Numbering over five million men, Britain's army in the First World War was the biggest in the country's history. Remarkably, nearly half those men who served in it were volunteers. 2,466,719 men enlisted between August 1914 and December 1915, many in response to the appeals of the Field-Marshal Lord Kitchener. How did Britain succeed in creating a mass army, almost from scratch, in the middle of a major war? What compelled so many men to volunteer, and what happened to them once they had taken the King's shilling?
Peter Simkins describes how Kitchener's New Armies were raised and reviews the main political, economic and social effects of the recruiting campaign. He examines the experiences and impressions of the officers and men who made up the New Armies. As well as analysing their motives for enlisting, he explores how they were fed, housed, equipped and trained before they set off for active service abroad. Drawing upon a wide variety of sources, ranging from government papers to the diaries and letters of individual soldiers, he questions long-held assumptions about the 'rush to the colours' and the nature of patriotism in 1914. The book will be of interest not only to those studying social, political and economic history, but also to general readers who wish to know more about the story of Britain's citizen soldiers in the Great War.
A excellent book.Paul Diggett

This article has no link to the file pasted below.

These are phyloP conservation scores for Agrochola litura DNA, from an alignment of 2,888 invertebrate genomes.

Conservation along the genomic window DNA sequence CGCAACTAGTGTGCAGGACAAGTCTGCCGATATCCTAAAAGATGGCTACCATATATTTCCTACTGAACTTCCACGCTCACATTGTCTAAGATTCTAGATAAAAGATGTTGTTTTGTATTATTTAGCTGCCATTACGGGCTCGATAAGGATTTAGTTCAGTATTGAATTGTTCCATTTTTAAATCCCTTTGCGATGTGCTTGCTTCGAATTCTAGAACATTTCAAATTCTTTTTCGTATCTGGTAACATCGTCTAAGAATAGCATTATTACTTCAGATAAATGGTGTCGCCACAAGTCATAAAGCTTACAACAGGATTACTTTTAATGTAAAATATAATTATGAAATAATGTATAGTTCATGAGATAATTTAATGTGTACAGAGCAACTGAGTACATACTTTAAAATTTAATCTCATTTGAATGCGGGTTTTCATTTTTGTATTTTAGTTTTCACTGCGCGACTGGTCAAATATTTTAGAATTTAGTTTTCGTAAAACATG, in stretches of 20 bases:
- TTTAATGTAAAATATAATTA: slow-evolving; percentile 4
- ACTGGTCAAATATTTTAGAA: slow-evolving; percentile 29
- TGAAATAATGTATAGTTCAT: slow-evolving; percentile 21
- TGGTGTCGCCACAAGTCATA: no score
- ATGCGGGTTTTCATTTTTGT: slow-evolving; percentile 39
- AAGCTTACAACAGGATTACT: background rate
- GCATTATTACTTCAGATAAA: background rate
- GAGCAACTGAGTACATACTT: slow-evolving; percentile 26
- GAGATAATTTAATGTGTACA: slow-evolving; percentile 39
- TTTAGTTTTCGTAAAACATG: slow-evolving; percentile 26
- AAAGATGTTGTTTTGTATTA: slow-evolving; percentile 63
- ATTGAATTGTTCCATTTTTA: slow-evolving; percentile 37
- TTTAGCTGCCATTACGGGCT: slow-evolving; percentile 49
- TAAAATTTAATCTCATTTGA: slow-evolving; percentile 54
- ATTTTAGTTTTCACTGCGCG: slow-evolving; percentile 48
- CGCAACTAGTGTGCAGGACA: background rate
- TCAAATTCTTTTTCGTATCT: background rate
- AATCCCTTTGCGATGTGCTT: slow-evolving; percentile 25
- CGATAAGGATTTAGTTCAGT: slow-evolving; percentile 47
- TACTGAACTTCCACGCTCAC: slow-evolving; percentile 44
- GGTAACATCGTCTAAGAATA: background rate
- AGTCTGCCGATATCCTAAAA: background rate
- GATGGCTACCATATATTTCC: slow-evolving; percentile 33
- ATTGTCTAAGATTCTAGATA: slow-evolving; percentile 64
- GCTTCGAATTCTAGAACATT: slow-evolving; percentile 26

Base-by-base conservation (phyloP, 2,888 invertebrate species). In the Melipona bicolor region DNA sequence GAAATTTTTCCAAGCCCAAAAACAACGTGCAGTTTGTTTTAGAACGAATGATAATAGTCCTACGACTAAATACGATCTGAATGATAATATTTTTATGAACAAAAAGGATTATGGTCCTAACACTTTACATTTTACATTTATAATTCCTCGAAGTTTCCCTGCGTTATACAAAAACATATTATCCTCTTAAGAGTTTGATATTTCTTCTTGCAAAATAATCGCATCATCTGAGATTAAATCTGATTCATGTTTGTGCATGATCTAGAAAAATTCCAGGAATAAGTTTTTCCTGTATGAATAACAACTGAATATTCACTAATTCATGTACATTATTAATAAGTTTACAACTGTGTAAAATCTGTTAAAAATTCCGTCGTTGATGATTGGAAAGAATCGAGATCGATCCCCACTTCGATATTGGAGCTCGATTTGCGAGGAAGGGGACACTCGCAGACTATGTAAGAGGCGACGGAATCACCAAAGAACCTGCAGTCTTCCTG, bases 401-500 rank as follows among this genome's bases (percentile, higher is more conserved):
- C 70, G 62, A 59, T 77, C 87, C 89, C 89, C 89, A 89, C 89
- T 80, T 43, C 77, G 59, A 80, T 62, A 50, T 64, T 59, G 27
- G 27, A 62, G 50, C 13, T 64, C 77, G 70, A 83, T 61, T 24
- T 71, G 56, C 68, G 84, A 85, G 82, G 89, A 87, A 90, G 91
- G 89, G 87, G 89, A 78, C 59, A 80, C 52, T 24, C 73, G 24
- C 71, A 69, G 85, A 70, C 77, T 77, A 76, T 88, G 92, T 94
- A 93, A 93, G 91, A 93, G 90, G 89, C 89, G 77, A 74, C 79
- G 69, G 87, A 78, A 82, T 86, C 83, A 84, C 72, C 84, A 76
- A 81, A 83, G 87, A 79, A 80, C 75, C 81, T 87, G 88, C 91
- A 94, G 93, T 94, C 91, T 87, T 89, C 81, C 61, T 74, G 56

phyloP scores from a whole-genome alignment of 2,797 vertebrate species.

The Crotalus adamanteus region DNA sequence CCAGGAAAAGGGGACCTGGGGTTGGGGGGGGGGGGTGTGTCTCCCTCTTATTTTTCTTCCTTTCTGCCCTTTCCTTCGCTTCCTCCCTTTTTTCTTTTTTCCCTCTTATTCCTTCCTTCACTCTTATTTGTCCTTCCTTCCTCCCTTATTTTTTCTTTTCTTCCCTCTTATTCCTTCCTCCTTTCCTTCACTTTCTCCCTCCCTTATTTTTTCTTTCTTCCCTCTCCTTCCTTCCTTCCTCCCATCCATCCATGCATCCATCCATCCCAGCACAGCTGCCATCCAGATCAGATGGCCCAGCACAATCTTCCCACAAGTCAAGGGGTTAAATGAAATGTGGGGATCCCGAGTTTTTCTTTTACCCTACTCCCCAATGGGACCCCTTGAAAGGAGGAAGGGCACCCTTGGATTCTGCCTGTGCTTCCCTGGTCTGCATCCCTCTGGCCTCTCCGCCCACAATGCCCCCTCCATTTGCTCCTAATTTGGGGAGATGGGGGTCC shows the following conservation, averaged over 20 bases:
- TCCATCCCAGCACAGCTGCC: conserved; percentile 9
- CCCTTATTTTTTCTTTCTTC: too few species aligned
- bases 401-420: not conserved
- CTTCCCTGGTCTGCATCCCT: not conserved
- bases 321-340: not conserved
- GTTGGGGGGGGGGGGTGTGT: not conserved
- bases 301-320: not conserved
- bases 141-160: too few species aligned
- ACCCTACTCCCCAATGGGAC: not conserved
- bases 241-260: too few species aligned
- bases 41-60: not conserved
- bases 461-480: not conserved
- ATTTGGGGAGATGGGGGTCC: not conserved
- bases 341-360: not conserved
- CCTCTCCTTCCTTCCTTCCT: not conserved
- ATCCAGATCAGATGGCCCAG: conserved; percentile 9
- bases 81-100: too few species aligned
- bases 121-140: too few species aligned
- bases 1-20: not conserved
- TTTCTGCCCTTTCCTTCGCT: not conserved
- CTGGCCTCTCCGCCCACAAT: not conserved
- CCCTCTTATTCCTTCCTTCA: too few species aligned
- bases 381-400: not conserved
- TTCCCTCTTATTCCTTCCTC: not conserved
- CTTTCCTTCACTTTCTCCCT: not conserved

This is an excellent book produced in association with the Imperial War Museum and it is a wonderful part of the canon of historical research on the British perspective of the First World War. If you want to understand the army from that time then this is an important book that you will consistently come back to as it is an important source of information with excellent references. This is an important book for all those interested in the First World War.History of War
As seen in the Yorkshire Post.Yorkshire Post
'The result is a tour de force'Military Illustrated
Kitchener's Army is indispensable for anyone with more than a passing interest in the British army of the First World War...it is likely to remain the standard work for many years to come.Military Illustrated
The definitive account of the formation of the largest British Army in history.Soldier Magazine
Anyone who has an interest in the war, the army, the incredible expansion of military forces to face the Germans, Austrians and Turks or the units of the new armies will find much to delight them here...an excellent and essential work of reference.The Long, Long Trail
This is a detailed and authoritative account...outstanding and informative.The Great War Magazine
This is an excellent book...there could be no better written testament on how to raise an Army from scratch.The British Army Review